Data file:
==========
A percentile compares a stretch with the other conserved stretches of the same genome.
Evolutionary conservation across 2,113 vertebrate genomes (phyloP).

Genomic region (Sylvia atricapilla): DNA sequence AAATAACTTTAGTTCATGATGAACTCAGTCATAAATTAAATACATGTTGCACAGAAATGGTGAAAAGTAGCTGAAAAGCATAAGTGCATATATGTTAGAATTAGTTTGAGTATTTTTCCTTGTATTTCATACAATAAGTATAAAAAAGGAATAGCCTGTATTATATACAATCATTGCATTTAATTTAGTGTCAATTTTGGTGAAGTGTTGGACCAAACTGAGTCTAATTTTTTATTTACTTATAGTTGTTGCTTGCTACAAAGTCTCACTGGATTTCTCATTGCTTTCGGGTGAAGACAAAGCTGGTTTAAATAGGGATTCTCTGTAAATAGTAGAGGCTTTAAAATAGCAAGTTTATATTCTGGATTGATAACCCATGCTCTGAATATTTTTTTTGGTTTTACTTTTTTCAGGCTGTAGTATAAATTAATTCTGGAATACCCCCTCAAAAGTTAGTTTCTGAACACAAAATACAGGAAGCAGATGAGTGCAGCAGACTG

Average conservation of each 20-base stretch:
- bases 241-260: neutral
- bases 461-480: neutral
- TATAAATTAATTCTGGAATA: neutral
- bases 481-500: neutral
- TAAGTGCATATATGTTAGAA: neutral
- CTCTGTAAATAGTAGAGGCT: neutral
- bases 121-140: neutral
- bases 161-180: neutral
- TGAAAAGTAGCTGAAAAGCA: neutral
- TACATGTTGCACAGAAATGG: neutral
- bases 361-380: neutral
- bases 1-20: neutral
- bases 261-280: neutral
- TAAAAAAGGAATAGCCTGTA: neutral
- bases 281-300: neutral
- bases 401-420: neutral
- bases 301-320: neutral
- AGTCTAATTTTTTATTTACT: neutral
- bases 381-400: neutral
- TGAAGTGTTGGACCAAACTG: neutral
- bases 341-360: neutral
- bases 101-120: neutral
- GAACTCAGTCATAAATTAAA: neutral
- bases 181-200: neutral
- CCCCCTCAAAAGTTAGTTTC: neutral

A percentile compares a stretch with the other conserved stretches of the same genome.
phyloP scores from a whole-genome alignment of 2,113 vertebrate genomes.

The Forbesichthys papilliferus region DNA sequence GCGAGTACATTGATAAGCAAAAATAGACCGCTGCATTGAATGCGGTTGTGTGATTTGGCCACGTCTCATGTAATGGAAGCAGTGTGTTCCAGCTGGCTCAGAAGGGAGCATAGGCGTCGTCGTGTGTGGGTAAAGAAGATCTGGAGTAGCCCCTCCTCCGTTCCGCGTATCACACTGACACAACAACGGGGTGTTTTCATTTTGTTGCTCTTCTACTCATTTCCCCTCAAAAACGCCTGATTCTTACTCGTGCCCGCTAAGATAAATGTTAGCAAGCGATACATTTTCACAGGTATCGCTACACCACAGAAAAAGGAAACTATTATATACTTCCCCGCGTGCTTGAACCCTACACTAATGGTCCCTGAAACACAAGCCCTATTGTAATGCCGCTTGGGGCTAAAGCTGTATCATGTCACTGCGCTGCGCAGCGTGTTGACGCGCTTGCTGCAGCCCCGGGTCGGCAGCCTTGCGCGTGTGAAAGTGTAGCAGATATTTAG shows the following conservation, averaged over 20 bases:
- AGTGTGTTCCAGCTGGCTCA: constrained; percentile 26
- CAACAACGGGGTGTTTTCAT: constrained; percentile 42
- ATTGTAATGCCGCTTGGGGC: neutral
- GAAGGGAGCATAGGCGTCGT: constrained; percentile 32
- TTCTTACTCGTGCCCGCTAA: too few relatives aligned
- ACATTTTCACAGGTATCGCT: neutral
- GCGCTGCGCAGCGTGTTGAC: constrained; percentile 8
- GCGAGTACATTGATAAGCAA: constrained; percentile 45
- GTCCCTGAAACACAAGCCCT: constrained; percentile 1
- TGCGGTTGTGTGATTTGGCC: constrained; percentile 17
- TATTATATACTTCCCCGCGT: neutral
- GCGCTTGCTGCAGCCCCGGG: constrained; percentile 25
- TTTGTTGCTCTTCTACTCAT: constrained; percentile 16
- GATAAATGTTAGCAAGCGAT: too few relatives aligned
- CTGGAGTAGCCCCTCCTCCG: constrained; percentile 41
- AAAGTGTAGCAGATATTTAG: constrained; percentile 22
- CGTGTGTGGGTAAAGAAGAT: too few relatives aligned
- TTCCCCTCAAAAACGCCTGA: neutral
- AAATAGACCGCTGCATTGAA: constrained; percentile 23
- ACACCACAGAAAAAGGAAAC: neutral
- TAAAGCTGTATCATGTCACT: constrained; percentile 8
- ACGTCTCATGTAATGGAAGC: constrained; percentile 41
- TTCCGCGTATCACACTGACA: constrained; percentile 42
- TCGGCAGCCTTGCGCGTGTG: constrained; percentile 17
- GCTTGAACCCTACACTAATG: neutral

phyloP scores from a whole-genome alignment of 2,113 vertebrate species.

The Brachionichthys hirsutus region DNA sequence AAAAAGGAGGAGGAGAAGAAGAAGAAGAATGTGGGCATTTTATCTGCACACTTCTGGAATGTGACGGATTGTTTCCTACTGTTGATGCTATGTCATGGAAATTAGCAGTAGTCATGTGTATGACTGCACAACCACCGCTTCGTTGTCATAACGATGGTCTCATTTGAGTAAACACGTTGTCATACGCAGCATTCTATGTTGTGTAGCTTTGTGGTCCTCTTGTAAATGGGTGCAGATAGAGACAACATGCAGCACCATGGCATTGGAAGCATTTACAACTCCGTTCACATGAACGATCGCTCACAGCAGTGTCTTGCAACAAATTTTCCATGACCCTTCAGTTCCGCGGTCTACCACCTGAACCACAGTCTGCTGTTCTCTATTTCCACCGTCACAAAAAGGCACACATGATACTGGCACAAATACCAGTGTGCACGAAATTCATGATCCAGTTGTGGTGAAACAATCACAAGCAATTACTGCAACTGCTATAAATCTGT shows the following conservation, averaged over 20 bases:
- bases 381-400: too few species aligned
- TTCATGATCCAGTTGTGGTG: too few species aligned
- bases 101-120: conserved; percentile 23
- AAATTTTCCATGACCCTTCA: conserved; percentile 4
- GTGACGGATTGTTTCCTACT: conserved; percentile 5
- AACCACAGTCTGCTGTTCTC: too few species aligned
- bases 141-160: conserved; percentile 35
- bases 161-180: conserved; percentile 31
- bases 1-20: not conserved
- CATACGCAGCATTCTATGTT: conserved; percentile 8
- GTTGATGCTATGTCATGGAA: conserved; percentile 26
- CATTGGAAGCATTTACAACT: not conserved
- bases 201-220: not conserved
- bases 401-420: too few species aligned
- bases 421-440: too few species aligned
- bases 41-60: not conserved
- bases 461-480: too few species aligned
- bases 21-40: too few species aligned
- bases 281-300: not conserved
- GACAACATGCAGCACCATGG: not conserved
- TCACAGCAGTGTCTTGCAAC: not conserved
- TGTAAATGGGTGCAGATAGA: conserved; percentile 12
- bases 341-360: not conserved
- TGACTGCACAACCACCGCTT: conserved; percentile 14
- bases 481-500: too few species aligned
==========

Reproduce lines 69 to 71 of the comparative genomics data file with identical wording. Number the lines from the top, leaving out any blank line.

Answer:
- CATACGCAGCATTCTATGTT: conserved; percentile 8
- GTTGATGCTATGTCATGGAA: conserved; percentile 26
- CATTGGAAGCATTTACAACT: not conserved